• 41. Redox in Cellular RespirationGlucose is oxidized and oxygen is reducedOrganic molecules are excellent fuels becausetheir hydrogens are a source of electrons with apotential to “fall” closer to oxygenC6H12O6 + 6O2 6CO2 + 6H2O + Energybecomes oxidizedbecomes reduced
  • 42. Oxidizing Agent in MetabolismNAD+Nicotinamide adenine dinucleotidea coenzymeaccept electrons from organiccompounds forming NADHacts as an oxidizing agent
  • 43. Redox with NAD+/NADHNAD ++ e- NADH (electron carrier)
  • 44. NAD+HOOO O–OO O–OOOPPCH2CH2HO OHHHHO OHHOHHN+C NH2HNHNH2NNNicotinamide(oxidized form)NH2+ 2[H](from food)DehydrogenaseReduction of NAD+Oxidation of NADH2 e–+ 2 H+2 e–+ H+NADHOH HNC +Nicotinamide(reduced form)NH+H+Figure 9.4Redox with NAD+/NADH Dehydrogenase enzyme removes a pair of hydrogenatoms (2 electrons and 2protons) from the substrate (eg.sugar) 2 electrons and 1 H+ stay onnicotinamide leaving 1 H+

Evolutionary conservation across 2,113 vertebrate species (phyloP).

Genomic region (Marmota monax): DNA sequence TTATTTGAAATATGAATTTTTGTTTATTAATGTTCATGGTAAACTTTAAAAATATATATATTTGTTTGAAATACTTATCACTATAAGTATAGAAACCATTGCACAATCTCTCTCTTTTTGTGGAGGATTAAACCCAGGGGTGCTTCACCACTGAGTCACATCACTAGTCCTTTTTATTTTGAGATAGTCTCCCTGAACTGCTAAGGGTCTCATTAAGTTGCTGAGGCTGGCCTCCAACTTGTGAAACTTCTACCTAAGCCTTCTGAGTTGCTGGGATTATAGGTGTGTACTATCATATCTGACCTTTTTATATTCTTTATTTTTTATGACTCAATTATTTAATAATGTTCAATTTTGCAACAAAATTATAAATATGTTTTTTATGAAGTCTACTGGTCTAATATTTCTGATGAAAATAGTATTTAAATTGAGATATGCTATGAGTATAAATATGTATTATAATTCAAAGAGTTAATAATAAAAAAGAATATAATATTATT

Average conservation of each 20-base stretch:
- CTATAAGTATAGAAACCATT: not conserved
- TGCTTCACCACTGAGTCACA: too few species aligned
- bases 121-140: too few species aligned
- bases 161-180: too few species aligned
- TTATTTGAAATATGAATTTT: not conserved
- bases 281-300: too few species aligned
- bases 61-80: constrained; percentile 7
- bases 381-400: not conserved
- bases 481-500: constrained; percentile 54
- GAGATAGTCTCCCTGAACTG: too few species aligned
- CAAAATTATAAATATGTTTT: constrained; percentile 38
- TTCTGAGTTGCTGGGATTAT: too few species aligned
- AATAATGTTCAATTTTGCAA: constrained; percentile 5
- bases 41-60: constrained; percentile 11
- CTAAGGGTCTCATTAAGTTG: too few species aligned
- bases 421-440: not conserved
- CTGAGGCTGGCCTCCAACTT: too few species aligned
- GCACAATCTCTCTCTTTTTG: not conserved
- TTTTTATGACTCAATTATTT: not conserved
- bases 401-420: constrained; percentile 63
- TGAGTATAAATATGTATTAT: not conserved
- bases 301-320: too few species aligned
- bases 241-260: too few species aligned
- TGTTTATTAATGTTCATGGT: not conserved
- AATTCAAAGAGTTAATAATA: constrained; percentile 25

• 45. Oxidative PhosphorylationIndirect method of ATP SynthesisFood  NADH  ATP  WorkNADHFoodElectrontransport chainNAD+Reduction Oxidation
  • 46. Reducing Agent in MetabolismEach NADH molecule represents stored energythat can make ATPWhen electrons in NADH fall down an energygradient to oxygen, the exergonic reactionreleases a free energy change of – 53 kcal/molOccurs in the mitochondria through a processcalled the electron transport chain (ETC)Oxygen is the final electron acceptor
  • 47. Redox in the CellMany metabolic processes consist of chains ofredox reactions.A-AB-BC-C DD-
  • 48. Harnessing Free EnergyWholesale releaseof energy from fuelis difficult toharness efficientlyfor workExample: explosionof a gas tank can’tdrive a car